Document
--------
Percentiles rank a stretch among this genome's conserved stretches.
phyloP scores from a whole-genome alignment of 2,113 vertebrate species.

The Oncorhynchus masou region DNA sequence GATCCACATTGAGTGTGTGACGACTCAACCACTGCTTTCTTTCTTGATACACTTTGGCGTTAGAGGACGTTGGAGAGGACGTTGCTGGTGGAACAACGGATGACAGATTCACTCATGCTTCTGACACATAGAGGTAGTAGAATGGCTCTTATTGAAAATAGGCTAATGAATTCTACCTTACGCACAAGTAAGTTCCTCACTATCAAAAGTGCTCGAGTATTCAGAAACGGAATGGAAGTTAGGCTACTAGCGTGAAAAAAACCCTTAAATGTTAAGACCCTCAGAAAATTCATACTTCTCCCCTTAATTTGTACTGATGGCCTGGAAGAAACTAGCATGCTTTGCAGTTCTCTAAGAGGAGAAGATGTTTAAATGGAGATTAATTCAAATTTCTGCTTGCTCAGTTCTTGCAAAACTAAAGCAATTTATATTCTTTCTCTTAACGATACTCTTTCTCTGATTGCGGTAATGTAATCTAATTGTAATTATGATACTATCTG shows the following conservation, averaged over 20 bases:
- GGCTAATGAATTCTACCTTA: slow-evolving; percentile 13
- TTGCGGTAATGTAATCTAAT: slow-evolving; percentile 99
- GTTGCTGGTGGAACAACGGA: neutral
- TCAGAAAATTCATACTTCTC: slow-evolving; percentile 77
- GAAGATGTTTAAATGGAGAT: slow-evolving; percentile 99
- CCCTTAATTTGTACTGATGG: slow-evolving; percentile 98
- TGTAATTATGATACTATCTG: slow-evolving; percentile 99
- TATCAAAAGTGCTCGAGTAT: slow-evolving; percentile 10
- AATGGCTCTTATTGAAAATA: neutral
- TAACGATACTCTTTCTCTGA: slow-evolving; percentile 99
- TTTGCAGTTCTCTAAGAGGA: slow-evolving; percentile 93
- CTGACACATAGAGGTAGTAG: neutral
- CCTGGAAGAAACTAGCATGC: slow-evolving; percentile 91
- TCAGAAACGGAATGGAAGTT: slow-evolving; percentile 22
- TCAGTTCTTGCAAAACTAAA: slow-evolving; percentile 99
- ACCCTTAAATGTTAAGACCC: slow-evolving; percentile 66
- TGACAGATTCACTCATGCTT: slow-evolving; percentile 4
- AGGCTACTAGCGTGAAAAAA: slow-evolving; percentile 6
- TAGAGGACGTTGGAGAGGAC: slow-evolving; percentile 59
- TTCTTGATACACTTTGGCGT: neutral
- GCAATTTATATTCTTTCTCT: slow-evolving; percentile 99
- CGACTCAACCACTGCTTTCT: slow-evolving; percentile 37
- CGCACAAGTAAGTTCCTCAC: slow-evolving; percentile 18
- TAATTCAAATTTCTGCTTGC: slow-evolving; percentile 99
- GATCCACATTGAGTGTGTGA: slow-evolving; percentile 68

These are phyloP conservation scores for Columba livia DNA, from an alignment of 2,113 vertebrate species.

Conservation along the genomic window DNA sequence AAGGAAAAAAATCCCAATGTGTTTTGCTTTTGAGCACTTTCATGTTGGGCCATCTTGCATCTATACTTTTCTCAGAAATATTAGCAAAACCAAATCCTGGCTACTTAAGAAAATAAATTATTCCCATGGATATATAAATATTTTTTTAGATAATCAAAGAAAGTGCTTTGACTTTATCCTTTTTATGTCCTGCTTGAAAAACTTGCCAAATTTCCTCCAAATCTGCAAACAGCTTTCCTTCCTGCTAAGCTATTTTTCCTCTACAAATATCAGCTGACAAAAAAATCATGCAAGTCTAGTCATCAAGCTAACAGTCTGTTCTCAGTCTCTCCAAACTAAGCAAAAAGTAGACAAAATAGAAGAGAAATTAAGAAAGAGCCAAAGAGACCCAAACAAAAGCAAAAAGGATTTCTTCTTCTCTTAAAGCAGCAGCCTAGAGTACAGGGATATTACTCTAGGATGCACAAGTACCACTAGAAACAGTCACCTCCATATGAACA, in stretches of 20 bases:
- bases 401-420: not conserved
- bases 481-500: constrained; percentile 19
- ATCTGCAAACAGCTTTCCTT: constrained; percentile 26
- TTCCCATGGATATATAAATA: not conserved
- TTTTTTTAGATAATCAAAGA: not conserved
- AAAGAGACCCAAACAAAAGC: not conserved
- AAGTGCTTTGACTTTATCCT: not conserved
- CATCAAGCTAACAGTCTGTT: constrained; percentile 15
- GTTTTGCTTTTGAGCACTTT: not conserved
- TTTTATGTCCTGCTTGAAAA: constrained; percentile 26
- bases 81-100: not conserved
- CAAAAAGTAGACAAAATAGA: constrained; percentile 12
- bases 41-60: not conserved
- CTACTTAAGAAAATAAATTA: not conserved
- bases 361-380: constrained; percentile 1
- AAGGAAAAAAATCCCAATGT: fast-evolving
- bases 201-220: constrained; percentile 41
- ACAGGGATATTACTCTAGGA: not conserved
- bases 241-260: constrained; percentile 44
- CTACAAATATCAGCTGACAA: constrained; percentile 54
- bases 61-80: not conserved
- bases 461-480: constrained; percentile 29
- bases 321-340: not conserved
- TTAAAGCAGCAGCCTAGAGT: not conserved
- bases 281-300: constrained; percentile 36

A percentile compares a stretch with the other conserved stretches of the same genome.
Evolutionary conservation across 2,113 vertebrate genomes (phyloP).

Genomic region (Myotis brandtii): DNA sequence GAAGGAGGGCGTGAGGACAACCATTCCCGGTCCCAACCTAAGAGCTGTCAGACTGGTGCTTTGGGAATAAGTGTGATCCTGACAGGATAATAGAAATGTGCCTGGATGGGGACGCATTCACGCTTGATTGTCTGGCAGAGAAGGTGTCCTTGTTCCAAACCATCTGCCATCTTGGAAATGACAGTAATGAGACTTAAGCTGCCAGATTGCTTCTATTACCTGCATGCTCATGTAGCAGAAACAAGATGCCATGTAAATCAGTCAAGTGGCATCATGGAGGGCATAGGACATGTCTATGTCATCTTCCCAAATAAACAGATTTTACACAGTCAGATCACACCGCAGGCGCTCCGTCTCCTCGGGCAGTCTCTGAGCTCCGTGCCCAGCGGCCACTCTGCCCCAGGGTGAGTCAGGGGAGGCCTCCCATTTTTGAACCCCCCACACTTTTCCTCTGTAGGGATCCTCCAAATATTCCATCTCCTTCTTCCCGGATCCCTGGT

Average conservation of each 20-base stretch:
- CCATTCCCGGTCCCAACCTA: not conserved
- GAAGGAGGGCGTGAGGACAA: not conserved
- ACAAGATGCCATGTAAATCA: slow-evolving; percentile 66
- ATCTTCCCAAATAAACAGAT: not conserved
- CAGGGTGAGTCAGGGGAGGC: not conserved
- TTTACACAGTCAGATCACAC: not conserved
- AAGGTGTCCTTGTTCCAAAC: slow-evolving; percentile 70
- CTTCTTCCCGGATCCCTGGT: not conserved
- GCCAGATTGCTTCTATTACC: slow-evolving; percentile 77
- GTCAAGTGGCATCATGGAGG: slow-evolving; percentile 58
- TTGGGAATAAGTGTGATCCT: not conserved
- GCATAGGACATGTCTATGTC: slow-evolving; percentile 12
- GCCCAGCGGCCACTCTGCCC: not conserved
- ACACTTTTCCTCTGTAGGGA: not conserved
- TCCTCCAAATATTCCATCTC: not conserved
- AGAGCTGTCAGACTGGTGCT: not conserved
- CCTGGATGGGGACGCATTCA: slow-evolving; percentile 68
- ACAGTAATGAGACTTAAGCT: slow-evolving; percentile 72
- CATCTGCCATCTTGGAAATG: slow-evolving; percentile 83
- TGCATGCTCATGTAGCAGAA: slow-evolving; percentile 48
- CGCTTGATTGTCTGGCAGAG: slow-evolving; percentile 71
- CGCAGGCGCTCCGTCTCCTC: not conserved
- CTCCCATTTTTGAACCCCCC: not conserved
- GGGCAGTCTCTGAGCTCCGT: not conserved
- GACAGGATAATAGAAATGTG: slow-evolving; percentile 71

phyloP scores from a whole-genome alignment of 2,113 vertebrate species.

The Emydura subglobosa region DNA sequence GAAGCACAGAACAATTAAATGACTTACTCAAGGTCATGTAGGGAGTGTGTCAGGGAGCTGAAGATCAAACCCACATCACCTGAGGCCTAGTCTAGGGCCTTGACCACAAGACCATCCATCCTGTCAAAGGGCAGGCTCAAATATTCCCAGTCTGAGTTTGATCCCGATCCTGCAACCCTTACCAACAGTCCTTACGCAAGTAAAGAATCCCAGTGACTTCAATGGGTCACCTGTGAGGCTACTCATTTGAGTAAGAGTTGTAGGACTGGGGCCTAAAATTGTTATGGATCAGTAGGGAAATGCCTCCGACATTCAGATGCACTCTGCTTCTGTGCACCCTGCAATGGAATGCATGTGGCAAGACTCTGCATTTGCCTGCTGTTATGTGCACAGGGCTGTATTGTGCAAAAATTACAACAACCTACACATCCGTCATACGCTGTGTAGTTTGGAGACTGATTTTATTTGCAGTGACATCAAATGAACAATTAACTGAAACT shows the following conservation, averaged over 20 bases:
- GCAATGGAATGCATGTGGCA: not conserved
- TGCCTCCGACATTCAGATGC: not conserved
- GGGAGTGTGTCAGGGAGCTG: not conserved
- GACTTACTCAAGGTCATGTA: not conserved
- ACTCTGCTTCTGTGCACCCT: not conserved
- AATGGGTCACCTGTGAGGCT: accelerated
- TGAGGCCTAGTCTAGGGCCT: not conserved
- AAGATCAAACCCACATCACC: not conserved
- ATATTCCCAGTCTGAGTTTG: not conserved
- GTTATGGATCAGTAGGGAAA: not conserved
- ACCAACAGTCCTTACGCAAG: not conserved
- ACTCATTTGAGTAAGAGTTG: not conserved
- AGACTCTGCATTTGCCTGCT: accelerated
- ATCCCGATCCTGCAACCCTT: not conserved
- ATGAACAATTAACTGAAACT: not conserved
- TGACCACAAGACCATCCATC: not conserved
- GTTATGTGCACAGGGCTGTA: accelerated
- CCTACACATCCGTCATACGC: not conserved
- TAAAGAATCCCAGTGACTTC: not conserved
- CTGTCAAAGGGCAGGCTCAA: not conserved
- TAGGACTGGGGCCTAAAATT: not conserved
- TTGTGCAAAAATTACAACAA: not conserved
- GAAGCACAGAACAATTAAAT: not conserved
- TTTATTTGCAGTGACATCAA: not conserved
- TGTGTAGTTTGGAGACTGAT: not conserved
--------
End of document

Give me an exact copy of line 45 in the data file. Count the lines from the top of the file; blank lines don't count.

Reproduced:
- bases 361-380: constrained; percentile 1